When it comes to business writing of any kind, consistency is important. Every marketing piece should reflect your brand. Every piece of internal communication needs to convey a consistent attitude toward staff. Every blog post should serve the same larger strategy.
One way to increase consistency is to use business writing templates. That might mean having a press release template you use for every news story, or an email pitch template, or templates you model every blog post or white paper on.
Business writing templates have their place. But they can also pose problems. So today let’s touch on some of the pros and cons of using them.
Pros of Business Writing Templates
Here are some of the benefits of using templates for your company’s content and copy:
- Business writing templates can save you time. Documents with similar parts don’t need to be written from scratch (such as press release templates including the company boilerplate).
- Using a template can ensure consistency between multiple employees or contractors handling your business writing.
- If you have a professional business writer or content marketer help you create reusable templates, you can save money in the long run by using them as guides for creating more of your own content. (Obviously I don’t recommend this for all types of business writing, especially where specialized expertise helps, such as writing high-converting copy. But for news-oriented blog posts, newsletters, and long-form content like reports, this can work if you have the time to take on your own writing.)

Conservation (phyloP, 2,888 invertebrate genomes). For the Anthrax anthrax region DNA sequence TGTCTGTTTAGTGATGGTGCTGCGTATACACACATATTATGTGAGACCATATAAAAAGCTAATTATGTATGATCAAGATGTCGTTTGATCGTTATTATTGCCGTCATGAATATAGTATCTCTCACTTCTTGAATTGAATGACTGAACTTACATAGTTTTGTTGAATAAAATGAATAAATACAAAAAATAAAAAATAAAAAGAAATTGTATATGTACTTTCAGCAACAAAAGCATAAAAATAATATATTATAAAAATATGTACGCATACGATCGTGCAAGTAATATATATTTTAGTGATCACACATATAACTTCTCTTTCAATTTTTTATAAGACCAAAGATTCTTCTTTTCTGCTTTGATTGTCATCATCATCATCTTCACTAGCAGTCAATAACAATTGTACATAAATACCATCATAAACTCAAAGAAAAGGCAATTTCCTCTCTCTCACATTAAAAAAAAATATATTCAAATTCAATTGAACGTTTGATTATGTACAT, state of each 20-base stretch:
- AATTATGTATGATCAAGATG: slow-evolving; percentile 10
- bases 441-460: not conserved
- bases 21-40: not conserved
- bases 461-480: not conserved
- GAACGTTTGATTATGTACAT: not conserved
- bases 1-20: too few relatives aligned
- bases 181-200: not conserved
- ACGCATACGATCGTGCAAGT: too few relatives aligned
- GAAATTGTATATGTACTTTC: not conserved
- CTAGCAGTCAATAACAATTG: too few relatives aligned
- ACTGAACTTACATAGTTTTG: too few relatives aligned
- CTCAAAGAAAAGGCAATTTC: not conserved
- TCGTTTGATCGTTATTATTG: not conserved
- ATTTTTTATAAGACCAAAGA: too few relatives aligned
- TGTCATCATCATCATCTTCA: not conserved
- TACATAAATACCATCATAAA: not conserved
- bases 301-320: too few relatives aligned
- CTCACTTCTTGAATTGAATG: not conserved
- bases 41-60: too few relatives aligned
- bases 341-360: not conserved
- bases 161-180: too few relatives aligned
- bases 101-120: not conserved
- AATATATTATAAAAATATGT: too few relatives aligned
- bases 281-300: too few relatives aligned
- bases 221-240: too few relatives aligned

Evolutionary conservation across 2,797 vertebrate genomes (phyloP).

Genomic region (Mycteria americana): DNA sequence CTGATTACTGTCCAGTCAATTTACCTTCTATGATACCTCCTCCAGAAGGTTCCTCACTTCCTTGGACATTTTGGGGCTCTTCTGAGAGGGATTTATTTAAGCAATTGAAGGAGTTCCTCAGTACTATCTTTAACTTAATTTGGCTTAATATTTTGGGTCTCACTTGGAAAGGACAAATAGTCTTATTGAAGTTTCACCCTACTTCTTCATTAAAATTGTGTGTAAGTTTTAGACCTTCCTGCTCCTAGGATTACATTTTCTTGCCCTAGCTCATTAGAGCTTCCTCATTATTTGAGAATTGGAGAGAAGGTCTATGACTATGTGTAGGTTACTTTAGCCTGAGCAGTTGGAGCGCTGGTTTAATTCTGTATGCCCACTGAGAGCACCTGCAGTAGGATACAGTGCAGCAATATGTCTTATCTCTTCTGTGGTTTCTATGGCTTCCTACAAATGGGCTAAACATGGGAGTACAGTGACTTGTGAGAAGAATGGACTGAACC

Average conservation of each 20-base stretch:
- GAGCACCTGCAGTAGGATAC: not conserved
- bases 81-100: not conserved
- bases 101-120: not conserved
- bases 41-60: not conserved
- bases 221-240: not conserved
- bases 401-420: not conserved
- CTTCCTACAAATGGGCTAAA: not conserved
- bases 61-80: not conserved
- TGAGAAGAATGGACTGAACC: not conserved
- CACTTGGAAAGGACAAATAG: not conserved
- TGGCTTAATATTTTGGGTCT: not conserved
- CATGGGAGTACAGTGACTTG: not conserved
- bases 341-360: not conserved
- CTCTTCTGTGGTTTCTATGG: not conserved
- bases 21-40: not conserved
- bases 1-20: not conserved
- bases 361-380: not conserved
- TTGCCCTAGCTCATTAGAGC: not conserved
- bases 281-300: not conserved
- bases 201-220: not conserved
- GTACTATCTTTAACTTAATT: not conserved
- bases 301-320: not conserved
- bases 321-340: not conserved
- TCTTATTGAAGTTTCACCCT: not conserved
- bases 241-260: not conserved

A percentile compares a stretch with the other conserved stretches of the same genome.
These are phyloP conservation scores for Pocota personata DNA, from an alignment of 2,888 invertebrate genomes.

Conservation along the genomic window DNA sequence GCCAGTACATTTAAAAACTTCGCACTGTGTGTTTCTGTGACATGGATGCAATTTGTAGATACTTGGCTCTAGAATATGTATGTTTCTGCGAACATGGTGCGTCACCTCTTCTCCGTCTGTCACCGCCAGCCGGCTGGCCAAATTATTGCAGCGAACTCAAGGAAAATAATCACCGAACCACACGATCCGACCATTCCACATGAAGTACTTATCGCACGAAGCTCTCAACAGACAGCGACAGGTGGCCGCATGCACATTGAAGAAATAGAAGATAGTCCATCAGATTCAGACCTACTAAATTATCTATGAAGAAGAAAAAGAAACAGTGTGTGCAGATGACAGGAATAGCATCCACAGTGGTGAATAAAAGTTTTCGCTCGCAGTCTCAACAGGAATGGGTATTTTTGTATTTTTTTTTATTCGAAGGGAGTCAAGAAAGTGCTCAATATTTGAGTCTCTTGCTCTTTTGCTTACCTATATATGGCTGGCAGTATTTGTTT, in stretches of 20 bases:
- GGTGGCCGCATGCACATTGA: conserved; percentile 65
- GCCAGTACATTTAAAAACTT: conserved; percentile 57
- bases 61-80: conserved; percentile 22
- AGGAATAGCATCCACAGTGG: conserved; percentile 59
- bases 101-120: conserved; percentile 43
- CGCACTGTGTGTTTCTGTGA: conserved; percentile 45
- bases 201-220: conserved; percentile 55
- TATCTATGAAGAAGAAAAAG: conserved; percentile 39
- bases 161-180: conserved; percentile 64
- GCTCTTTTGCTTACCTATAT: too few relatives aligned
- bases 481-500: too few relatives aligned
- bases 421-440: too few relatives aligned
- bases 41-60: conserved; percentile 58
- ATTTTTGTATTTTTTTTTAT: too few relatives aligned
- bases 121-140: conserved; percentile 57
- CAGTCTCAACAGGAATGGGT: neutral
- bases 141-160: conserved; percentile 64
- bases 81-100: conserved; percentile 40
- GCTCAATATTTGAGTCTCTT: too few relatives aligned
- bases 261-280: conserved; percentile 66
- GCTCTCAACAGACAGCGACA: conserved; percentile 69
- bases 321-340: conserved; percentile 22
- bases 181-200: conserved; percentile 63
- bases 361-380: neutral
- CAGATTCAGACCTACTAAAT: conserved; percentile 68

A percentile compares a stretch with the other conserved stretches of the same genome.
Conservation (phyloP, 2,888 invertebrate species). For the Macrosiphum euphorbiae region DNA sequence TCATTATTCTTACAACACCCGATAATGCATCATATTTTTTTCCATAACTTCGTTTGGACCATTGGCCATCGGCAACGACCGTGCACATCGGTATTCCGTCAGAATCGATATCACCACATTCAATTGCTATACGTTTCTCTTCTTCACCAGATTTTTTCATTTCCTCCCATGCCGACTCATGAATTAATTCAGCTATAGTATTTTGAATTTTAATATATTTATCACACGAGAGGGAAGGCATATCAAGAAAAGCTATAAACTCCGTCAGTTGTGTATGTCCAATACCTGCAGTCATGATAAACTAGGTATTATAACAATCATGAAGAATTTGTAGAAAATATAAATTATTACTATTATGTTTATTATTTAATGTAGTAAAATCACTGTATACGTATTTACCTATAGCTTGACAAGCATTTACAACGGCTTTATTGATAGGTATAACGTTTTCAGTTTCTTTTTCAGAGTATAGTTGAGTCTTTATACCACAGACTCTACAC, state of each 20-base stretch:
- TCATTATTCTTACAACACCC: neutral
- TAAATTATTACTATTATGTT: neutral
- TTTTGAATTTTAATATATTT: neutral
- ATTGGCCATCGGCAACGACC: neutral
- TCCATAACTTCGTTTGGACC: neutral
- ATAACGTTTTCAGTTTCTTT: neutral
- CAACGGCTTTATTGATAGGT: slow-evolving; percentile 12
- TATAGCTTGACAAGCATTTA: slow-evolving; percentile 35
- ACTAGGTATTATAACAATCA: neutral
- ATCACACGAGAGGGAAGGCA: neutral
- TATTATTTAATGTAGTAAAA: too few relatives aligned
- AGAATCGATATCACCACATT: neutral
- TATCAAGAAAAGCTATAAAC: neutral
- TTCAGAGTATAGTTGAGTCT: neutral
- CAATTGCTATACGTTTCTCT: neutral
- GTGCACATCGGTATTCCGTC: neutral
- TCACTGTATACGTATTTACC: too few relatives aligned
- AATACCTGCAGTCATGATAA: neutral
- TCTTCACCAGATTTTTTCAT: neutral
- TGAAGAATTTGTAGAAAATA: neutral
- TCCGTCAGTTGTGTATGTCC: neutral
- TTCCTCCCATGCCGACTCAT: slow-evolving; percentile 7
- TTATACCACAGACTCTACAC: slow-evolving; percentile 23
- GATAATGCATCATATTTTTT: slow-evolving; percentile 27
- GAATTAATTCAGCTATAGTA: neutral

Cons of Business Writing Templates
On the other side, here are some potential downsides of relying too heavily on templates:
- Templates can make you appear lazy. This is especially true with email pitch templates taken from third parties. For example, I run many blogs, and I receive a lot of guest post email pitches. It’s always obvious when someone used a third party template (because I’ve seen them all before), and just plugged my name and site info in. Pitches are something that should always be personalized. And that means much more than addressing them to the correct person.
- Over-relying on business writing templates puts you at risk of becoming too comfortable. When you’re used to doing things the same way all the time, it might make you less likely to experiment and test options that could prove to be more beneficial.
- If your templates are too specific — going beyond serving as guides and instead dictating all elements of your style — you run the risk of your business writing becoming boring. If every blog post looks the same… if every page of copy on your site is formatted in the same way… if every email newsletter looks and reads just like the last, you won’t keep people coming back for more.
Use business writing templates to help you save time and maintain consistency. But don’t let your company rely on them to the point of losing originality or becoming dull and ineffective. And if you’re going to use templates, create your own or work with a professional to create custom templates for your company. Relying on publicly-released templates from third parties doesn’t make your life easier. It makes you look like everyone else.
If you need help creating business writing templates for your company’s most common projects, get in touch and get help from a professional business writer who can help you craft templates and style rules to match your brand.